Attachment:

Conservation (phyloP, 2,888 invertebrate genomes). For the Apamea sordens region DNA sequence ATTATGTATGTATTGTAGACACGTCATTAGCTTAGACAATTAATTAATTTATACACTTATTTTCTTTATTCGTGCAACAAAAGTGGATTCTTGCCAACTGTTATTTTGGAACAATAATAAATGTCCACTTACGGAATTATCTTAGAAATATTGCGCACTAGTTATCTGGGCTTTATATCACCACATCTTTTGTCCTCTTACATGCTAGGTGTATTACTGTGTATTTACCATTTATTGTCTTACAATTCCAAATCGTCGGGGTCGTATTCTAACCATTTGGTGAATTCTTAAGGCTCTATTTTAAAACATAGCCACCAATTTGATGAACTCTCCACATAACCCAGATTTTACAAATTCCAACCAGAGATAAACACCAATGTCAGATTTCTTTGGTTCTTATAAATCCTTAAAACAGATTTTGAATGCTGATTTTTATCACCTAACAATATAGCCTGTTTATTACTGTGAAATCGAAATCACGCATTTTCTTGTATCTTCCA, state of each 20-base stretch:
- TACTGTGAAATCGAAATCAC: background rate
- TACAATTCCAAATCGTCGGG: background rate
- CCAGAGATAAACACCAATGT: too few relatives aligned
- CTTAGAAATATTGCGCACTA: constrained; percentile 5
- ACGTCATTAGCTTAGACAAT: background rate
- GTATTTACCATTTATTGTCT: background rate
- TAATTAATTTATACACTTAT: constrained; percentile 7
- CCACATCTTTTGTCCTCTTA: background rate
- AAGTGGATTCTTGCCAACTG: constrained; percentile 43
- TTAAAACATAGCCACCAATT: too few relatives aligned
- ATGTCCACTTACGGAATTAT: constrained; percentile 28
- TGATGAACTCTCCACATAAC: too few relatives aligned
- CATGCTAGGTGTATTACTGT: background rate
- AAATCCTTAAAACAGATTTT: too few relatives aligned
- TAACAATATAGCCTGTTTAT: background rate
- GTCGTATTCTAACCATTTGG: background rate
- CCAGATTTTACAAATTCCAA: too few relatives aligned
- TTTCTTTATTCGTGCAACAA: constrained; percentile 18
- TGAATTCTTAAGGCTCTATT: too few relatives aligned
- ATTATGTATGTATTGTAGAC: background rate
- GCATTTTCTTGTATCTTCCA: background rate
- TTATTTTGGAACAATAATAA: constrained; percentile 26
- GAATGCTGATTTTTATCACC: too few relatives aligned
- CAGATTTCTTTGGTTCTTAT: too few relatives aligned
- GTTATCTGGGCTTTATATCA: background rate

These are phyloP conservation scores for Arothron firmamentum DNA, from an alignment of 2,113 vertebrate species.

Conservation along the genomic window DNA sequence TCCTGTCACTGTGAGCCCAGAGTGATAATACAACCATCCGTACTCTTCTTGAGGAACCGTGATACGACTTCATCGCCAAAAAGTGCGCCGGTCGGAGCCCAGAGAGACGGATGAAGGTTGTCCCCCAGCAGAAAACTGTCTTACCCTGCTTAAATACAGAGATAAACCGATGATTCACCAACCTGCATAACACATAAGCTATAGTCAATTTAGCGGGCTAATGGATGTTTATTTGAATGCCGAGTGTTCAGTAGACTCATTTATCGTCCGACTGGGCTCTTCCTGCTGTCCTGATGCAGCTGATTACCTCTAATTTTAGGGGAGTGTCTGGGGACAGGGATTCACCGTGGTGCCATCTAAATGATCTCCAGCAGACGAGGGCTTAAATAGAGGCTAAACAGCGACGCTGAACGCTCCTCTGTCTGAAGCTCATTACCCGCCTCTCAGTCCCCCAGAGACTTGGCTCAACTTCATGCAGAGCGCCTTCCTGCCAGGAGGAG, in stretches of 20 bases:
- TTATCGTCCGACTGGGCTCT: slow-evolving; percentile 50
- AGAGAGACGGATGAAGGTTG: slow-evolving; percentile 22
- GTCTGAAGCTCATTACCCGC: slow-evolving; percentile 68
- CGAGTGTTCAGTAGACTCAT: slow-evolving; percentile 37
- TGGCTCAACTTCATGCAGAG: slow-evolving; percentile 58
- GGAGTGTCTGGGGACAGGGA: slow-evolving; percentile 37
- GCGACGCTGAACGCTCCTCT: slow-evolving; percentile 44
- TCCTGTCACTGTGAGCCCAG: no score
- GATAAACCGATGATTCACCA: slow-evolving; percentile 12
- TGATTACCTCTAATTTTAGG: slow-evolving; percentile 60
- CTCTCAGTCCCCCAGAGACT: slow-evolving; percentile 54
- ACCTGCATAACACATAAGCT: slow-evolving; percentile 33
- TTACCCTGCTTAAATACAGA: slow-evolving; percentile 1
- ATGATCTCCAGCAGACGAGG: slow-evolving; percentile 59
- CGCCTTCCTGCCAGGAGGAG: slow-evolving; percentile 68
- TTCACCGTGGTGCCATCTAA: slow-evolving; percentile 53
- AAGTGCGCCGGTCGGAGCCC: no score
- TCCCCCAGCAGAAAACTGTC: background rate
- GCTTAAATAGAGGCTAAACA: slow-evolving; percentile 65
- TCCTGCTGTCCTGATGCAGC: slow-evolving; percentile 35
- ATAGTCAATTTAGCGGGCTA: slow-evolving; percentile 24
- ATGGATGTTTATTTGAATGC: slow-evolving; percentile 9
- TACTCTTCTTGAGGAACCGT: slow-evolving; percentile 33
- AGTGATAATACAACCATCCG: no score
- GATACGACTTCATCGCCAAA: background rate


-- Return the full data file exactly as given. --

Conservation (phyloP, 2,888 invertebrate genomes). For the Apamea sordens region DNA sequence ATTATGTATGTATTGTAGACACGTCATTAGCTTAGACAATTAATTAATTTATACACTTATTTTCTTTATTCGTGCAACAAAAGTGGATTCTTGCCAACTGTTATTTTGGAACAATAATAAATGTCCACTTACGGAATTATCTTAGAAATATTGCGCACTAGTTATCTGGGCTTTATATCACCACATCTTTTGTCCTCTTACATGCTAGGTGTATTACTGTGTATTTACCATTTATTGTCTTACAATTCCAAATCGTCGGGGTCGTATTCTAACCATTTGGTGAATTCTTAAGGCTCTATTTTAAAACATAGCCACCAATTTGATGAACTCTCCACATAACCCAGATTTTACAAATTCCAACCAGAGATAAACACCAATGTCAGATTTCTTTGGTTCTTATAAATCCTTAAAACAGATTTTGAATGCTGATTTTTATCACCTAACAATATAGCCTGTTTATTACTGTGAAATCGAAATCACGCATTTTCTTGTATCTTCCA, state of each 20-base stretch:
- TACTGTGAAATCGAAATCAC: background rate
- TACAATTCCAAATCGTCGGG: background rate
- CCAGAGATAAACACCAATGT: too few relatives aligned
- CTTAGAAATATTGCGCACTA: constrained; percentile 5
- ACGTCATTAGCTTAGACAAT: background rate
- GTATTTACCATTTATTGTCT: background rate
- TAATTAATTTATACACTTAT: constrained; percentile 7
- CCACATCTTTTGTCCTCTTA: background rate
- AAGTGGATTCTTGCCAACTG: constrained; percentile 43
- TTAAAACATAGCCACCAATT: too few relatives aligned
- ATGTCCACTTACGGAATTAT: constrained; percentile 28
- TGATGAACTCTCCACATAAC: too few relatives aligned
- CATGCTAGGTGTATTACTGT: background rate
- AAATCCTTAAAACAGATTTT: too few relatives aligned
- TAACAATATAGCCTGTTTAT: background rate
- GTCGTATTCTAACCATTTGG: background rate
- CCAGATTTTACAAATTCCAA: too few relatives aligned
- TTTCTTTATTCGTGCAACAA: constrained; percentile 18
- TGAATTCTTAAGGCTCTATT: too few relatives aligned
- ATTATGTATGTATTGTAGAC: background rate
- GCATTTTCTTGTATCTTCCA: background rate
- TTATTTTGGAACAATAATAA: constrained; percentile 26
- GAATGCTGATTTTTATCACC: too few relatives aligned
- CAGATTTCTTTGGTTCTTAT: too few relatives aligned
- GTTATCTGGGCTTTATATCA: background rate

These are phyloP conservation scores for Arothron firmamentum DNA, from an alignment of 2,113 vertebrate species.

Conservation along the genomic window DNA sequence TCCTGTCACTGTGAGCCCAGAGTGATAATACAACCATCCGTACTCTTCTTGAGGAACCGTGATACGACTTCATCGCCAAAAAGTGCGCCGGTCGGAGCCCAGAGAGACGGATGAAGGTTGTCCCCCAGCAGAAAACTGTCTTACCCTGCTTAAATACAGAGATAAACCGATGATTCACCAACCTGCATAACACATAAGCTATAGTCAATTTAGCGGGCTAATGGATGTTTATTTGAATGCCGAGTGTTCAGTAGACTCATTTATCGTCCGACTGGGCTCTTCCTGCTGTCCTGATGCAGCTGATTACCTCTAATTTTAGGGGAGTGTCTGGGGACAGGGATTCACCGTGGTGCCATCTAAATGATCTCCAGCAGACGAGGGCTTAAATAGAGGCTAAACAGCGACGCTGAACGCTCCTCTGTCTGAAGCTCATTACCCGCCTCTCAGTCCCCCAGAGACTTGGCTCAACTTCATGCAGAGCGCCTTCCTGCCAGGAGGAG, in stretches of 20 bases:
- TTATCGTCCGACTGGGCTCT: slow-evolving; percentile 50
- AGAGAGACGGATGAAGGTTG: slow-evolving; percentile 22
- GTCTGAAGCTCATTACCCGC: slow-evolving; percentile 68
- CGAGTGTTCAGTAGACTCAT: slow-evolving; percentile 37
- TGGCTCAACTTCATGCAGAG: slow-evolving; percentile 58
- GGAGTGTCTGGGGACAGGGA: slow-evolving; percentile 37
- GCGACGCTGAACGCTCCTCT: slow-evolving; percentile 44
- TCCTGTCACTGTGAGCCCAG: no score
- GATAAACCGATGATTCACCA: slow-evolving; percentile 12
- TGATTACCTCTAATTTTAGG: slow-evolving; percentile 60
- CTCTCAGTCCCCCAGAGACT: slow-evolving; percentile 54
- ACCTGCATAACACATAAGCT: slow-evolving; percentile 33
- TTACCCTGCTTAAATACAGA: slow-evolving; percentile 1
- ATGATCTCCAGCAGACGAGG: slow-evolving; percentile 59
- CGCCTTCCTGCCAGGAGGAG: slow-evolving; percentile 68
- TTCACCGTGGTGCCATCTAA: slow-evolving; percentile 53
- AAGTGCGCCGGTCGGAGCCC: no score
- TCCCCCAGCAGAAAACTGTC: background rate
- GCTTAAATAGAGGCTAAACA: slow-evolving; percentile 65
- TCCTGCTGTCCTGATGCAGC: slow-evolving; percentile 35
- ATAGTCAATTTAGCGGGCTA: slow-evolving; percentile 24
- ATGGATGTTTATTTGAATGC: slow-evolving; percentile 9
- TACTCTTCTTGAGGAACCGT: slow-evolving; percentile 33
- AGTGATAATACAACCATCCG: no score
- GATACGACTTCATCGCCAAA: background rate